A good server doesn’t have to wait for customers to ask, they know at first sight. Still, being able to anticipate what your guests want is another skill that will develop over time. But, there are certain things that your own common sense will tell you beforehand about what your customers need. This will be true whether they are just getting through the door of the restaurant or if they have already ordered their meals and/or drinks.
For bartenders (whether they are working at banquets or in a bar or restaurant) it can be somewhat easier to predict what their patrons will order, especially if they have lots of regulars. Remembering everything from the type of mixed drink to where their customer likes to sit during happy hour will get them lots of tips in their jars. Servers, on the other hand, have to have an eye that is a little keener to customer needs. That’s not to say that bartenders don’t serve their fair share of bar food from time to time, but waiters and waitresses will almost always have bigger groups to deal with.
For example, certain customers order particular foods that you can give the cook a heads up about. Your supervisor may know, for example, that a group of elderly folks will be coming in that afternoon, and that they always order lots of light things like soup and salads. If you can converse with your boss effectively, then the cook, it may even be possible to have the entire amount of food ready by the scheduled time they reach the restaurant. This will definitely get you major tips by thinking up ahead.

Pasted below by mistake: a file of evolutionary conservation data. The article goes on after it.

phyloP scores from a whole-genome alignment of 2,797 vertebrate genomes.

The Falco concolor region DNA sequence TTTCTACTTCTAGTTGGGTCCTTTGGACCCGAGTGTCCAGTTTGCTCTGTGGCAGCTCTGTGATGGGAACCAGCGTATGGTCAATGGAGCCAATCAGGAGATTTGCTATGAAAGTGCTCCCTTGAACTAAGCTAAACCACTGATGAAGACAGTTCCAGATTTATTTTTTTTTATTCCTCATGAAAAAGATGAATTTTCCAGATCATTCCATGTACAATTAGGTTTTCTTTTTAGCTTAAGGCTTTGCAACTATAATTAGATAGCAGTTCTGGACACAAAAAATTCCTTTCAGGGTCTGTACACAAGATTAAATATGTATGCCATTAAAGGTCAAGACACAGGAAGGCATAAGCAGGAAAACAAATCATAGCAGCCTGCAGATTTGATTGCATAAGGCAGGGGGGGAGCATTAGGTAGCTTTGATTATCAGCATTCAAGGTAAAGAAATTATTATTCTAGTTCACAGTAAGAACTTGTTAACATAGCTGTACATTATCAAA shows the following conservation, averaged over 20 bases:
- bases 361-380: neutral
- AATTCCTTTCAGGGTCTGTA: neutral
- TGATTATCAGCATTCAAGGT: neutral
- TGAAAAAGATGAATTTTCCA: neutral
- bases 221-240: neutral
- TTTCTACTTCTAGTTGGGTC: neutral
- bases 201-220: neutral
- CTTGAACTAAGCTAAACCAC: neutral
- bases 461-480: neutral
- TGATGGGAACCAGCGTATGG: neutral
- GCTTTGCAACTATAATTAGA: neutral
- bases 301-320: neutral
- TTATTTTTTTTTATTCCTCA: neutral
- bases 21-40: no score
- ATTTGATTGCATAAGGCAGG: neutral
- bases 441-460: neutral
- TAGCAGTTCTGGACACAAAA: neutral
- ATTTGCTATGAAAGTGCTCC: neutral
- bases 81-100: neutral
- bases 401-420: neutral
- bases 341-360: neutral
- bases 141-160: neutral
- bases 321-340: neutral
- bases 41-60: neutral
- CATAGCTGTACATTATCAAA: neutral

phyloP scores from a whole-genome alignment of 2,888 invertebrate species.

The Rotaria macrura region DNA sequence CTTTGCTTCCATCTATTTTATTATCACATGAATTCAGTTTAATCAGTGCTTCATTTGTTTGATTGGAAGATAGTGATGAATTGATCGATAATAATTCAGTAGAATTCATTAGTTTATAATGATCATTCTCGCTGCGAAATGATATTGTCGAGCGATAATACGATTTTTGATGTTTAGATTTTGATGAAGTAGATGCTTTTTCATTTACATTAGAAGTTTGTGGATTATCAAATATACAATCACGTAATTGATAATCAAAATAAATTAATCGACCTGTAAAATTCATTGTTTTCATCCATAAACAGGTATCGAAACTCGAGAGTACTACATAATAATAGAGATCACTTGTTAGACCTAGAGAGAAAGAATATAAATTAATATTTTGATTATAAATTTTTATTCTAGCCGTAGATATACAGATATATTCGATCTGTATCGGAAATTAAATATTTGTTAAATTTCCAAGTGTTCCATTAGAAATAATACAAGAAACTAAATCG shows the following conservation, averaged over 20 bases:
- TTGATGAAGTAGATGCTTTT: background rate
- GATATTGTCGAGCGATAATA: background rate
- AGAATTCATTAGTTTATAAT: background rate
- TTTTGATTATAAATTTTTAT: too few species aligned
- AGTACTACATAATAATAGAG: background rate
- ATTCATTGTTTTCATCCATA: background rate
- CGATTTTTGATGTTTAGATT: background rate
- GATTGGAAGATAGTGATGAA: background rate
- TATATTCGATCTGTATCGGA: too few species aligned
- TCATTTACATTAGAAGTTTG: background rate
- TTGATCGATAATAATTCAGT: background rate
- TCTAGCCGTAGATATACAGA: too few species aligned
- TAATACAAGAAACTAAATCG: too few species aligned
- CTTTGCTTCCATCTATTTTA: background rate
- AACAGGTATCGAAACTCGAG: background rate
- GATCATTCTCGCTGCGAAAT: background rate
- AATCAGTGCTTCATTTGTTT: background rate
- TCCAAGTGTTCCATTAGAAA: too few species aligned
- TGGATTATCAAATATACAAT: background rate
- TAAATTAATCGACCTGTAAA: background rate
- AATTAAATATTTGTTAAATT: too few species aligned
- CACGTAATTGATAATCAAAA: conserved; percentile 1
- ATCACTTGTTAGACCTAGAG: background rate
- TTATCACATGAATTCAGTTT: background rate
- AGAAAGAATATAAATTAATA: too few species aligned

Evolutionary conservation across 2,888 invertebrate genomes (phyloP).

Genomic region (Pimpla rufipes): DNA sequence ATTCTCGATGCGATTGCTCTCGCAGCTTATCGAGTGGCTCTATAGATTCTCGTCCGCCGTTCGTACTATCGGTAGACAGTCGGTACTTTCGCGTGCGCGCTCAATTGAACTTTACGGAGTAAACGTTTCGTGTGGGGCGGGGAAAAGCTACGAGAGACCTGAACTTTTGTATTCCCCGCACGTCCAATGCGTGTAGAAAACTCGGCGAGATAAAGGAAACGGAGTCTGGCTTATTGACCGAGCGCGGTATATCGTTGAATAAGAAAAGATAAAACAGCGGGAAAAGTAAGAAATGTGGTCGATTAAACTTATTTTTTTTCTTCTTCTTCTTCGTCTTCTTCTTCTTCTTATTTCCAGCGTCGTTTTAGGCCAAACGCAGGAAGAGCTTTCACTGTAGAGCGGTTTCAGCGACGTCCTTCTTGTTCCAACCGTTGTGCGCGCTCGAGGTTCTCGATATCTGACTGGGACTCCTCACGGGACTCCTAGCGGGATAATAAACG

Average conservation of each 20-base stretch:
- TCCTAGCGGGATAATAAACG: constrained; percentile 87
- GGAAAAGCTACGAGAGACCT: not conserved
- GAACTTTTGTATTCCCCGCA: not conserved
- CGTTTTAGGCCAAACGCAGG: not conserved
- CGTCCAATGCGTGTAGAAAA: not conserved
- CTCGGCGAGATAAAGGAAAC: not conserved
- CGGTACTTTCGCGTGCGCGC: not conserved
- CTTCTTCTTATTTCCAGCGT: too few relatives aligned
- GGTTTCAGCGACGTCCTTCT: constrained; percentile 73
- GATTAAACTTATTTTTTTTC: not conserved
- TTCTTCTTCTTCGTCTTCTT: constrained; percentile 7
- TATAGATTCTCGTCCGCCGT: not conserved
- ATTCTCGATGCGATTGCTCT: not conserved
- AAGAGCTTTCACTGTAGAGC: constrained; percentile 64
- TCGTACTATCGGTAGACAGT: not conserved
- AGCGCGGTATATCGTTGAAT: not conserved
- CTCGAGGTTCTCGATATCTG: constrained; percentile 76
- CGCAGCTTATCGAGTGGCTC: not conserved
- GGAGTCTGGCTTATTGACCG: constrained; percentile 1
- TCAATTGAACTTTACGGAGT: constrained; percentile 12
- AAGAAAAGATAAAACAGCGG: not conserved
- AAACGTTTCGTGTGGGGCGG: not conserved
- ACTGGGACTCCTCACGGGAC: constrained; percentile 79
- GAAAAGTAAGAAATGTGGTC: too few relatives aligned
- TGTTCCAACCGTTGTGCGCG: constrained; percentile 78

If it is not a group or a convention that you readily know about, it is still possible to stay ahead of the game when determining patron’s needs. If they order a steak and there is no sauce that is normally kept on the tables of the eatery, bring out both A1 and Heinz 57 before the order even reaches their table. If a child orders a Shirley Temple, bring a few extra cherries to the table for them (it’s a gesture that will make any child feel special, and their parents will want to tip you better just because you were so thoughtful). If someone orders chicken fingers, don’t wait on them to ask for sauce. Instead tell them what you have right there so they can make that decision as you are writing it initially on the ticket. Or, if you see half-filled cups, don’t wait for them to ask for a refill. Take it upon yourself to walk over to the table with the pitcher (while the tea is in your hands make a round to all of your tables for refills to free up time later for other possible requests). Then, at the end of your customers’ meal, they will ask for the check, but if you see extra food ask if they want a doggy bag.
Another rule that could help with efficiency and to accumulate more tips is to ask the family in the beginning if they will want to order dessert. If they aren’t sure don’t pressure them to make a decision, but if they do it is possible to have that part of the meal prepared around the middle of their dinner with a quick heads up to the cook. And, since you know from the start that this would be the last thing they order, you can now simply walk by after a while and check on them, with their bill on your person. Since you are about 95% sure they are finished eating, you now won’t have to walk all the way back to the register to print out the ticket, and can simply drop it at your final visit to their table.
Another thing you can anticipate as you hand them their check is them returning again in the future. If you feel that they had a pleasant time (and you enjoyed serving that nice family) politely ask them “So, when do I get the pleasure of being your server again?” They will feel happy that you asked them to come back, and see the human side of you, which likely will result in them digging deeper into their wallets and purses when tip time approaches!